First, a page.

How to Pay Myself as a Sole Proprietor

Sole proprietors pay themselves by withdrawing cash from the business. The cash withdrawals are counted as income and are taxed at the end of the year. 

By Brad Nakase, Attorney

Email  |  Call (888) 600-8654

How Do Sole Proprietors Pay Themselves?

In theory, a sole proprietor is able to take money out of their business bank account and use it to pay themselves at any time they please. If the business is making a profit, then the money in the bank account is considered the entrepreneur’s ownership equity. This is the difference between one’s business assets and liabilities. To take money out of the account in this wat is not considered taking a salary. Instead, this is called a “draw.” To conduct a draw, a business owner should write a business check to him or herself. This check is not eligible for federal income tax, state income tax, or FICA taxes.

Why is this? The IRS treats the business’ profits and the owner’s personal income as the same thing. Basically, after business expenses have been deducted via a Form 1040 Schedule C or Form 1065 (for partners), the leftover profit is considered personal income.

That said, a business owner only files his or her personal income tax return once every year. Therefore, he or she may wish to pay themselves more regularly. To do this, he or she will need to examine financial projections (if the business is new) or past financial performance (if the business has been running for a while) and estimate the business’ profits. Based on that estimated number, an owner can decide on a regular, consistent salary for him or herself. If the business performs better than expected, then the owner can grant him or herself a quarterly or annual bonus.

When starting a business, entrepreneurs have plenty of important things to think about. Above all, they are focused on the idea and how to get it off the ground. At this early stage, they do not usually think about the subject of payroll. After all, when the business is just an idea, who is there to pay, and what is there to pay? However, once the business gets off the ground and starts bringing in revenue, a business owners must decide what he or she will pay employees. Also, he or she must decide what to pay themselves. In ways, opening a sole proprietorship is a relatively simple endeavor: get the permits you need, open a bank account, and you’re in business. However, it is not so easy for a sole proprietor to decide how to pay him or herself. Please contact our small business attorney in Los Angeles for your new business.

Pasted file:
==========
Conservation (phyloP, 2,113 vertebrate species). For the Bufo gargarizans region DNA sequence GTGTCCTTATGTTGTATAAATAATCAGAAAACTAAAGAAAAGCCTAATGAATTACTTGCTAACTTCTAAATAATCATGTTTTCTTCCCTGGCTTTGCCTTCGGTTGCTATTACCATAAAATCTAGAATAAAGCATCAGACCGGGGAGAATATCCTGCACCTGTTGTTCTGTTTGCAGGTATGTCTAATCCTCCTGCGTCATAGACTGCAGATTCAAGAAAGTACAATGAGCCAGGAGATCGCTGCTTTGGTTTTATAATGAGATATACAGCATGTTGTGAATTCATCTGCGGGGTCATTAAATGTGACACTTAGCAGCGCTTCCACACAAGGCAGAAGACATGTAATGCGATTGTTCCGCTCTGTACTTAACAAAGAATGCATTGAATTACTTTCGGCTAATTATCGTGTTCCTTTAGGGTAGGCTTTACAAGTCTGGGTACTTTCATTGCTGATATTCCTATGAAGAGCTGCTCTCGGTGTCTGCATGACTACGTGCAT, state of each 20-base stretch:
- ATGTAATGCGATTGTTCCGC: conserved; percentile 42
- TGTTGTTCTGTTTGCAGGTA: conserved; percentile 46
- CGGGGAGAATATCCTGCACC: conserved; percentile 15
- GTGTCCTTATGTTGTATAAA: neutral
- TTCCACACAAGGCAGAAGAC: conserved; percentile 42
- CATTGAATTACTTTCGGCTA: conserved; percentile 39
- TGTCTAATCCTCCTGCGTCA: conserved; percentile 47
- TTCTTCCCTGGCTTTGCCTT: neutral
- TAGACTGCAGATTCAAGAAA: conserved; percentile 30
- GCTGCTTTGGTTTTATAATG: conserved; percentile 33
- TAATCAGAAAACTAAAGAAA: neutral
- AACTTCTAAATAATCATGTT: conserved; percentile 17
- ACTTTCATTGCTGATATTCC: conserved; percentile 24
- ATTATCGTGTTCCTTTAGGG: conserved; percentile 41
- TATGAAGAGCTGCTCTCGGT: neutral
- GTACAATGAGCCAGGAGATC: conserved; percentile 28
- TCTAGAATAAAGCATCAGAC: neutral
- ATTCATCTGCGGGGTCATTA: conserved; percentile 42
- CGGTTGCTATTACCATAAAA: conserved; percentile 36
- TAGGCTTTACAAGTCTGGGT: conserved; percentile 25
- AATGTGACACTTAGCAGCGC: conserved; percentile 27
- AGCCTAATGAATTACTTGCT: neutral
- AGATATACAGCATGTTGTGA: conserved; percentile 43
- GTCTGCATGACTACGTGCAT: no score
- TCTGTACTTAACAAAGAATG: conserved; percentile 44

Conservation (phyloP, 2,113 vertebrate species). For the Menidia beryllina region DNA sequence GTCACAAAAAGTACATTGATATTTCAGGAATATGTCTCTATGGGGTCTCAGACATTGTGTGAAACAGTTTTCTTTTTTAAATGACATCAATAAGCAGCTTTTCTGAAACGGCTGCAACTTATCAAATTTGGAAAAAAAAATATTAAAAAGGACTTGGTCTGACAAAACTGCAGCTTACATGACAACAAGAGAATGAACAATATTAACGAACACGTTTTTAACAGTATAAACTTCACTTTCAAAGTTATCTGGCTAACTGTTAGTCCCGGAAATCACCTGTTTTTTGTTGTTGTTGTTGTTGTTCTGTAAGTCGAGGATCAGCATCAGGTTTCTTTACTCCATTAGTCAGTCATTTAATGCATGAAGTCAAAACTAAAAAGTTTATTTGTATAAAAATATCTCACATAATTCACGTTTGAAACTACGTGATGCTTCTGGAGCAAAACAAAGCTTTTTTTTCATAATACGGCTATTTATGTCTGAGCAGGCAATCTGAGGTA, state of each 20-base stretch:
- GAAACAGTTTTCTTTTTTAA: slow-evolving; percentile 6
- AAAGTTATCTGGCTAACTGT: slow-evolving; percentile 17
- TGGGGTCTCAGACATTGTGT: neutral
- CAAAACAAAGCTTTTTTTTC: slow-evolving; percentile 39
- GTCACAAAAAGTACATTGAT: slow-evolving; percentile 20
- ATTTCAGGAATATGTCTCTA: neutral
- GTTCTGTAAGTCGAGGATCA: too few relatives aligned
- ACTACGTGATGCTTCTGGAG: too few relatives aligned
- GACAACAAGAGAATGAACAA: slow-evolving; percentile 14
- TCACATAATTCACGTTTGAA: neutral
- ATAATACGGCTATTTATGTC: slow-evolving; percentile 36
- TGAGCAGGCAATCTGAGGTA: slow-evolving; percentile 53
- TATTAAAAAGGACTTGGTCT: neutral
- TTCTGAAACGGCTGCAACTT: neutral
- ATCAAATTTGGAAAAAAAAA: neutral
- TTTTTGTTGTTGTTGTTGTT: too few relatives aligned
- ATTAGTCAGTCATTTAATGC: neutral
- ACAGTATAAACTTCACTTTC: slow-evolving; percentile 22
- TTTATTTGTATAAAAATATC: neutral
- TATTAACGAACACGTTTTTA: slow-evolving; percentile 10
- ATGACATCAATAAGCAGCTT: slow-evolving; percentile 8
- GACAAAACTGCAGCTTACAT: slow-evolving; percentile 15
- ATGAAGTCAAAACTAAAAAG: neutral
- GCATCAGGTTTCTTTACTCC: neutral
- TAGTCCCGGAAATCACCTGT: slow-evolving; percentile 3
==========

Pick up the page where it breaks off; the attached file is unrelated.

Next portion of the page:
The answer to this question is not as simple as “pay yourself what you want.” When a business sells a product and makes a profit, the Internal Revenue Service (IRS) will want a cut, as will federal, state, and local agencies. A sole proprietor’s income is determined by the amount of equity he or she has in the business, as well as what is required for living expenses.

Sometimes, sole proprietors that are just starting out think that they can pay themselves nothing and simply live on savings until the business is successful. However, it is good practice to pay oneself some amount. This helps prove to the IRS that the business is legitimate and real, not just a hobby. When it comes to finances, giving oneself a salary also helps create accurate financial projections.

In fact, if an owner’s business achieves break-even or profitability based on the owner bot taking a salary, then the owner does not have an accurate measure of his or her success. If a business owner is looking to get any kind of financing, such as a business loan or private investment capital, this could present a problem. Investors want to see that a business can pay all its overhead costs, including the owner’s salary, and still earn a profit.

What Is a Sole Proprietorship?

As defined by the Internal Revenue Service (IRS), a sole proprietorship is an unincorporated business entity that has one owner. It is also possible for spouses to own and operate a sole proprietorship together.

With a sole proprietorship, it is not necessary to file business formation paperwork with the state. This means that if an entrepreneur is already running a business on his or her own but hasn’t registered the business, it already qualifies as a sole proprietorship. Indeed, at the very moment a businessperson offers goods or services for sale, he or she is running a sole proprietorship.

With sole proprietorships, all the business’ profits pass through to the owner and are reportable on their personal income tax forms. The owner will need to pay state and federal income taxes on the profits as well as pay a self-employment tax. Examples of sole proprietors include freelance writers, consultants, and bookkeepers.

There are benefits and disadvantages to running a sole proprietorship.